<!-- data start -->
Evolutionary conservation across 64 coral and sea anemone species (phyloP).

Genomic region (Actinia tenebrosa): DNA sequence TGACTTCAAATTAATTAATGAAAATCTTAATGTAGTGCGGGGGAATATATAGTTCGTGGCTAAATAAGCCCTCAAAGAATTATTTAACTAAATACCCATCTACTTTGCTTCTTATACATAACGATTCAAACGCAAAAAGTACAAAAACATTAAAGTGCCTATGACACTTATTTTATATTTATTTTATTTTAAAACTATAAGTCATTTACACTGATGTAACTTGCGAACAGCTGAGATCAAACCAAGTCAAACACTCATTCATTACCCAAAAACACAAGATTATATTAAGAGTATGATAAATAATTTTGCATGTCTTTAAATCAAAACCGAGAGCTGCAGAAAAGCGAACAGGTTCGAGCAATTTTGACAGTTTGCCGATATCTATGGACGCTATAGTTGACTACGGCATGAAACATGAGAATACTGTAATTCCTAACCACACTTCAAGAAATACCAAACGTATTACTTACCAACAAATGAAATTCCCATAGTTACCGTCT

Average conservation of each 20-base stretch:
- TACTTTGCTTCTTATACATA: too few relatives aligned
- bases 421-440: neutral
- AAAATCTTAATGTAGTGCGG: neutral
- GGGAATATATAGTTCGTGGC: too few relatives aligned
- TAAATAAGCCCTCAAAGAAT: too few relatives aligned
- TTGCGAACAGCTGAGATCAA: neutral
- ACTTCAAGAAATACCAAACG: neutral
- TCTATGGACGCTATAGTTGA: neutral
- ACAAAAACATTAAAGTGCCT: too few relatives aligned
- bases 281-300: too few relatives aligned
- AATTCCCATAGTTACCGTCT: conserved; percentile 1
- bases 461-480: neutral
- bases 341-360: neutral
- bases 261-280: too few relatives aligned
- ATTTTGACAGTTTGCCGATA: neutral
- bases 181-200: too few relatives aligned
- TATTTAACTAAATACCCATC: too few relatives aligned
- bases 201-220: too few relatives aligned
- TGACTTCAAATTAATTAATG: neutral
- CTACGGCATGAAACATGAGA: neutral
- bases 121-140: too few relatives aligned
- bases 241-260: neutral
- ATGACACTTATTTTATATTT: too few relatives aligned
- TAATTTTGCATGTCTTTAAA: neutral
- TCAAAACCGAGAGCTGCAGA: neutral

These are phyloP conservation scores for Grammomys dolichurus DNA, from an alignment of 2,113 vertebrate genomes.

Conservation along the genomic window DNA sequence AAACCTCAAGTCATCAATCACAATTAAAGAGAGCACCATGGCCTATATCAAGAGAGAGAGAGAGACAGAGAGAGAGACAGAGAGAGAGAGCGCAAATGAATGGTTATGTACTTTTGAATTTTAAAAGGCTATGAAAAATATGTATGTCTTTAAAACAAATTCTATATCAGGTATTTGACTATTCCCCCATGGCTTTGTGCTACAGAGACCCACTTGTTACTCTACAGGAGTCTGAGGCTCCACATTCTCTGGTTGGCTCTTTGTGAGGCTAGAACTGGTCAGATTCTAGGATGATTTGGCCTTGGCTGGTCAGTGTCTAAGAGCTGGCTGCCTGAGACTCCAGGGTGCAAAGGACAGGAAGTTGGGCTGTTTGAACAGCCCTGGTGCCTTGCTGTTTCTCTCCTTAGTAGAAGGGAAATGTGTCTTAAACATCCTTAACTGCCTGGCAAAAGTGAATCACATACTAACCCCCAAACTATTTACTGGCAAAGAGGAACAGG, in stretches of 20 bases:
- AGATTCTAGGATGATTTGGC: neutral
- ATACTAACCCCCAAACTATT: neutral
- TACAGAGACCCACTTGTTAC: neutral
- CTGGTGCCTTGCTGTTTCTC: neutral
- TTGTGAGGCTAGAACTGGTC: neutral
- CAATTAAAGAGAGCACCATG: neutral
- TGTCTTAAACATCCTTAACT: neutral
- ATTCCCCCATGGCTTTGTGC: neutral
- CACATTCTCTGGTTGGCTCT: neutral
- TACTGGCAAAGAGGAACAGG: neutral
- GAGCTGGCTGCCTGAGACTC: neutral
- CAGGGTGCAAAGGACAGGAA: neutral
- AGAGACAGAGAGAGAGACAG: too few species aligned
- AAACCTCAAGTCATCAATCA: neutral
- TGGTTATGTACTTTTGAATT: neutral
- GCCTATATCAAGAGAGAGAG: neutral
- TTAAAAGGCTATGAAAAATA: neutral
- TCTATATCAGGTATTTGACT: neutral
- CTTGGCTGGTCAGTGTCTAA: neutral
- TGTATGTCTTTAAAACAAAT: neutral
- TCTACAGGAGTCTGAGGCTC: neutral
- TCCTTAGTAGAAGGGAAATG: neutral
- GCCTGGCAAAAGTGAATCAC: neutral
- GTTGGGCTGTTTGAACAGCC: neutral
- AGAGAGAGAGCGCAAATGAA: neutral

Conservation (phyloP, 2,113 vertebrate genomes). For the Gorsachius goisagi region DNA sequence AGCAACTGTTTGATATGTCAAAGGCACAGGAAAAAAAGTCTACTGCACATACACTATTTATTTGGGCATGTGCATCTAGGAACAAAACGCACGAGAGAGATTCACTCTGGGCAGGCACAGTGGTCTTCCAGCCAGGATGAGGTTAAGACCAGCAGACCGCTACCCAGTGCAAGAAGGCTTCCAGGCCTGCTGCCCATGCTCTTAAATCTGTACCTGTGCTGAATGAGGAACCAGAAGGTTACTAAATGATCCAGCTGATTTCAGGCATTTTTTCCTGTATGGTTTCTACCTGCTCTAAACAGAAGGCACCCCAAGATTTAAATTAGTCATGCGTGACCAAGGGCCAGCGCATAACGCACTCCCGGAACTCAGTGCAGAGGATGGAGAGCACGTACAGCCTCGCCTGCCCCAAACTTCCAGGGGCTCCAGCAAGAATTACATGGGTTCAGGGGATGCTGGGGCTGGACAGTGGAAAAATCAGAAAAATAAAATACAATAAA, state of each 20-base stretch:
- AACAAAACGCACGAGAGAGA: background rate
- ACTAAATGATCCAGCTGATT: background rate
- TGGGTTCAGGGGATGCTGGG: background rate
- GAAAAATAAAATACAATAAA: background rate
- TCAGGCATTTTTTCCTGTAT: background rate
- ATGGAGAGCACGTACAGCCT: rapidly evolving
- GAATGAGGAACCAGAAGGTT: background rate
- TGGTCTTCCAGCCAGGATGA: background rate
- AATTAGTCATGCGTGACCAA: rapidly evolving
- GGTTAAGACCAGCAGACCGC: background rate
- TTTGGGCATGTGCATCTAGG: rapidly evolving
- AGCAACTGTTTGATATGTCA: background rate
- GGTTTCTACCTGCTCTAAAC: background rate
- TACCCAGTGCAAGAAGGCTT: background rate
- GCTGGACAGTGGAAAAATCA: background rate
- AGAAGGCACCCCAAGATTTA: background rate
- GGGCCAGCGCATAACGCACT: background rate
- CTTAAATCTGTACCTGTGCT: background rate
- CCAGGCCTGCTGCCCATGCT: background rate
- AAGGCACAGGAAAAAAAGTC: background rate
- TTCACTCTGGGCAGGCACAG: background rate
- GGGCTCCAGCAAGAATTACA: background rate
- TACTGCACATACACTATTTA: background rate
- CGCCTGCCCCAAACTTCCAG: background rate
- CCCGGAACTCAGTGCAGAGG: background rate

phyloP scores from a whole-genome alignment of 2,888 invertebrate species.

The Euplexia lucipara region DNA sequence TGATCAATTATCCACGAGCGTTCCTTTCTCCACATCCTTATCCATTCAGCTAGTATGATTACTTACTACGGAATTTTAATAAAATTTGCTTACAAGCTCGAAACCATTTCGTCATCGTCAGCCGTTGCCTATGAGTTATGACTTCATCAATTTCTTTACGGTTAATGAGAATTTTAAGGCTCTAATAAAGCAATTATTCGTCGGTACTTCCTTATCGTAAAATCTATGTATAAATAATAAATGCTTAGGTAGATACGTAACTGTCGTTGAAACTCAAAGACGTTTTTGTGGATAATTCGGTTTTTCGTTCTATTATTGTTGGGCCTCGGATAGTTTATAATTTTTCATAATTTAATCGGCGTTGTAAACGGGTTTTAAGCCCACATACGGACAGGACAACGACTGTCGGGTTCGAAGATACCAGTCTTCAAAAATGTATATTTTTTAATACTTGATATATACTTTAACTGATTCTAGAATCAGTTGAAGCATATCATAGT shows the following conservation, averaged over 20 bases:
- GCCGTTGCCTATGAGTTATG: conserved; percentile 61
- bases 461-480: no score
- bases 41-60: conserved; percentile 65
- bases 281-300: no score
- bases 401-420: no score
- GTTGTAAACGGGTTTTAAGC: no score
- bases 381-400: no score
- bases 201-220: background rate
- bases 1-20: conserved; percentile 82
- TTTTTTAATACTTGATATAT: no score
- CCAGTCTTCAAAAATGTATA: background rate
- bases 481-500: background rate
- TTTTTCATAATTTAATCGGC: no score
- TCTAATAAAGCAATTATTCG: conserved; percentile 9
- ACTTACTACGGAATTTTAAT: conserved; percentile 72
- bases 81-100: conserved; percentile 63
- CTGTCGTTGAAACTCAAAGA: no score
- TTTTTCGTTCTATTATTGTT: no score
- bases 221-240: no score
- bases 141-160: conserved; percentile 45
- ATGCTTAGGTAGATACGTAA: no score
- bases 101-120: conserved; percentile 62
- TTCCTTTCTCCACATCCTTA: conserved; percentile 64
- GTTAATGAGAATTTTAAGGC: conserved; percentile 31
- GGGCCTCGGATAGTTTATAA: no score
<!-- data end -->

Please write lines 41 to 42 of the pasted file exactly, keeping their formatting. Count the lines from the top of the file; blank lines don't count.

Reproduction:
- GAGCTGGCTGCCTGAGACTC: neutral
- CAGGGTGCAAAGGACAGGAA: neutral